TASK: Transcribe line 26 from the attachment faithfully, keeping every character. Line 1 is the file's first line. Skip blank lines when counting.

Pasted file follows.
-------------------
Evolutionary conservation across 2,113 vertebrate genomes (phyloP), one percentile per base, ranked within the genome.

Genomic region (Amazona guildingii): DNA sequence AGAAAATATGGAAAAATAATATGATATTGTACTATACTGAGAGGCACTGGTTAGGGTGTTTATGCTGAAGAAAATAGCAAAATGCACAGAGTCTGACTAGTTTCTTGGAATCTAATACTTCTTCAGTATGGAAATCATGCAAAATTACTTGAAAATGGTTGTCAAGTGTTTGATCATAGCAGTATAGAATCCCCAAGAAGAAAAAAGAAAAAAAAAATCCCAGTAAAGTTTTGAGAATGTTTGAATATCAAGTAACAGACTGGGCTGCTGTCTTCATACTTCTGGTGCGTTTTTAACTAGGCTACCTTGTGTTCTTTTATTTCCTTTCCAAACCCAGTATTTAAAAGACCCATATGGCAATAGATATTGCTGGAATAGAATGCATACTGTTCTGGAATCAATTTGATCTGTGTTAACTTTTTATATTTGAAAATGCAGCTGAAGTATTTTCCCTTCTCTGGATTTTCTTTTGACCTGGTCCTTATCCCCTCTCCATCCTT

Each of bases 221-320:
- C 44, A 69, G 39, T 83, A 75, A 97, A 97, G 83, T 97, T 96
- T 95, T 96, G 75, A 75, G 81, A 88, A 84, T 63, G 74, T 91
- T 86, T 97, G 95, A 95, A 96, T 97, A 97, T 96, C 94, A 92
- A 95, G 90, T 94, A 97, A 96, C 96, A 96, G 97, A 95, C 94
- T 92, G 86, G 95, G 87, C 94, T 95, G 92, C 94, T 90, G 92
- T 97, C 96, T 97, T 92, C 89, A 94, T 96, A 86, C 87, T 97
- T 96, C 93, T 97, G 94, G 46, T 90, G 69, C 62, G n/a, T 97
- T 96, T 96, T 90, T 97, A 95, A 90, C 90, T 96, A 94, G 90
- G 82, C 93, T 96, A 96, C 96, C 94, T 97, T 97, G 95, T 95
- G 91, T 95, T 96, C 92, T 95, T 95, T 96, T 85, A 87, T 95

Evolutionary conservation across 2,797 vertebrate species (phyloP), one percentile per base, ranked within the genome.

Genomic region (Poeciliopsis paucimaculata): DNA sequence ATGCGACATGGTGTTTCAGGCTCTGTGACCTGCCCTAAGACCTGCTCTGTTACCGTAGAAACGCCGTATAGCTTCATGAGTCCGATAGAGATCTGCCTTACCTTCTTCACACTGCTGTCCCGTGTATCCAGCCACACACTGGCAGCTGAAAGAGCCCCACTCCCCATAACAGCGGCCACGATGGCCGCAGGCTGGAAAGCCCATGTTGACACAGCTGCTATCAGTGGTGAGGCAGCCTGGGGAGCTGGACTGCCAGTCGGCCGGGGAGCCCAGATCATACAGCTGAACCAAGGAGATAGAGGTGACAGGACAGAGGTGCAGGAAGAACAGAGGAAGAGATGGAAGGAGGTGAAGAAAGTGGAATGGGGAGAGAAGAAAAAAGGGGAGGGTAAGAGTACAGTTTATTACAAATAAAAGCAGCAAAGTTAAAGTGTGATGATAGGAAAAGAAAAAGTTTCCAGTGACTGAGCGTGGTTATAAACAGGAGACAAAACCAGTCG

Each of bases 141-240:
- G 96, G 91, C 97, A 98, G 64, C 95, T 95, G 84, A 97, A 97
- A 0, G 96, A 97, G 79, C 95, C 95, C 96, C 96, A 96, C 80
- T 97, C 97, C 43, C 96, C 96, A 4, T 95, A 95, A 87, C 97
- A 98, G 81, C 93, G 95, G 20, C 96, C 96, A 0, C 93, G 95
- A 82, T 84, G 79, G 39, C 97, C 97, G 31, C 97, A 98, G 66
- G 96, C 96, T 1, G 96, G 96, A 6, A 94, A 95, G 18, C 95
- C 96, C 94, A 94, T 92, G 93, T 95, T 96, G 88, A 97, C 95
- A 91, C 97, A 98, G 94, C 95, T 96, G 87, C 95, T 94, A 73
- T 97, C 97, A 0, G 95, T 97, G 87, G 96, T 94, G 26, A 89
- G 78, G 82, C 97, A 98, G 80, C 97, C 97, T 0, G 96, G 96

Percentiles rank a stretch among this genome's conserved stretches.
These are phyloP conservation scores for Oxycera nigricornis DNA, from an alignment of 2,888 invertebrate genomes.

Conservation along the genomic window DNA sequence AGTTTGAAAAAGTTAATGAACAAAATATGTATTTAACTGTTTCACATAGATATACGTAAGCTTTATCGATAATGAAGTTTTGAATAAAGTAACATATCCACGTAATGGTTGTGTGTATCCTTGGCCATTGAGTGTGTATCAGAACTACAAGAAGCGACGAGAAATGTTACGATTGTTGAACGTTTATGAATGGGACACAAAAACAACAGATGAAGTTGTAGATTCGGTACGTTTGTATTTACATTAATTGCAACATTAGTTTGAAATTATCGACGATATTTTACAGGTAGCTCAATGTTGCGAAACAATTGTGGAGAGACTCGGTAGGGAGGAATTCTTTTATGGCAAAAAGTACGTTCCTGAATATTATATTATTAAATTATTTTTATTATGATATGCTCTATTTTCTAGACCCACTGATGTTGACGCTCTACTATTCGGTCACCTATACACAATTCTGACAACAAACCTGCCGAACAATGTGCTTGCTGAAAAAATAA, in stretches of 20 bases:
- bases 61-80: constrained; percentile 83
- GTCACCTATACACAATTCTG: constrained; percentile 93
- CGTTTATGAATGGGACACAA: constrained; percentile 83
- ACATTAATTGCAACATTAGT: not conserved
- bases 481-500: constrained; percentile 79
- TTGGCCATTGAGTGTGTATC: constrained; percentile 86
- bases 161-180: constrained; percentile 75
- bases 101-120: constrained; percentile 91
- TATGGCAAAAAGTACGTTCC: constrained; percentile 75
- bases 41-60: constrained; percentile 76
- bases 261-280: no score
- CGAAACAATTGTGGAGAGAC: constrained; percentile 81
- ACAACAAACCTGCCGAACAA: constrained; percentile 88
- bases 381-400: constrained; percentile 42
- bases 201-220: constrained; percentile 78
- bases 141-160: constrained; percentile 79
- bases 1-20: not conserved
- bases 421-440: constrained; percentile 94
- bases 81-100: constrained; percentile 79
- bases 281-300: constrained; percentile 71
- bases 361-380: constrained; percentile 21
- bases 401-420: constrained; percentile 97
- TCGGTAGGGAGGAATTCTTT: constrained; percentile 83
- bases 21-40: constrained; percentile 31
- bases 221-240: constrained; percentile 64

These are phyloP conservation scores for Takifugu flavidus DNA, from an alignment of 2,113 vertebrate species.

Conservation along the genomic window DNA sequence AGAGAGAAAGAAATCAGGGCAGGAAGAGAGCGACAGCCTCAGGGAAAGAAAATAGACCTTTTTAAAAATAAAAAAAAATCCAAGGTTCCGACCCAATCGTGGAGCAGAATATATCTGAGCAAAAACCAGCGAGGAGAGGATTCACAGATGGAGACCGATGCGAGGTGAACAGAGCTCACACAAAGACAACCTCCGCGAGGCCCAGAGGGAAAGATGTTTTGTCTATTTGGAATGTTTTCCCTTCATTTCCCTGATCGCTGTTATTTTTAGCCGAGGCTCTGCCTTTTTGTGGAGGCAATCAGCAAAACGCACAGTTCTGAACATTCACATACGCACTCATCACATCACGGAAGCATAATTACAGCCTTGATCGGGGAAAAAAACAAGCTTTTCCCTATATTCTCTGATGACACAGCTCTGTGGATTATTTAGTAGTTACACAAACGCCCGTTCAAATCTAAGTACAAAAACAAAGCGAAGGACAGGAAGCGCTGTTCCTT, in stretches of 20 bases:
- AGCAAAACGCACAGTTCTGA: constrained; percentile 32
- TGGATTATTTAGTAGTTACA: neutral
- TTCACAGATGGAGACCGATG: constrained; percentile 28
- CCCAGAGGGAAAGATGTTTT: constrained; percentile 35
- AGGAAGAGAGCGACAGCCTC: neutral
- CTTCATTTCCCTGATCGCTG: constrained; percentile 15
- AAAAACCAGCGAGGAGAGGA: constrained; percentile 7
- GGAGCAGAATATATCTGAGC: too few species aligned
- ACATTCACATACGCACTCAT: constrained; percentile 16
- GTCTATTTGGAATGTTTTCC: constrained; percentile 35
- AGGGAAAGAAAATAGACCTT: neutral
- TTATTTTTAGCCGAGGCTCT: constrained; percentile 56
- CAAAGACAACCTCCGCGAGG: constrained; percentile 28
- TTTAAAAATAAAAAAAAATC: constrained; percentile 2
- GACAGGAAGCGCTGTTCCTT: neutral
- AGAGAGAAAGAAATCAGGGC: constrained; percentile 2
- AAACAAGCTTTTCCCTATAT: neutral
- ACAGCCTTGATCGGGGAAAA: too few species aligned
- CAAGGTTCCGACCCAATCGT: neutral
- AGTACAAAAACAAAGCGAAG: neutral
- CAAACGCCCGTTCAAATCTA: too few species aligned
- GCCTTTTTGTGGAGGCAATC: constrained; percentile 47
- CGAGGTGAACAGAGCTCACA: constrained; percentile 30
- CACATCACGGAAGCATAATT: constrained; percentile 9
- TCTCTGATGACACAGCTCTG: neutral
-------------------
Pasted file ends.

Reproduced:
- G 78, G 82, C 97, A 98, G 80, C 97, C 97, T 0, G 96, G 96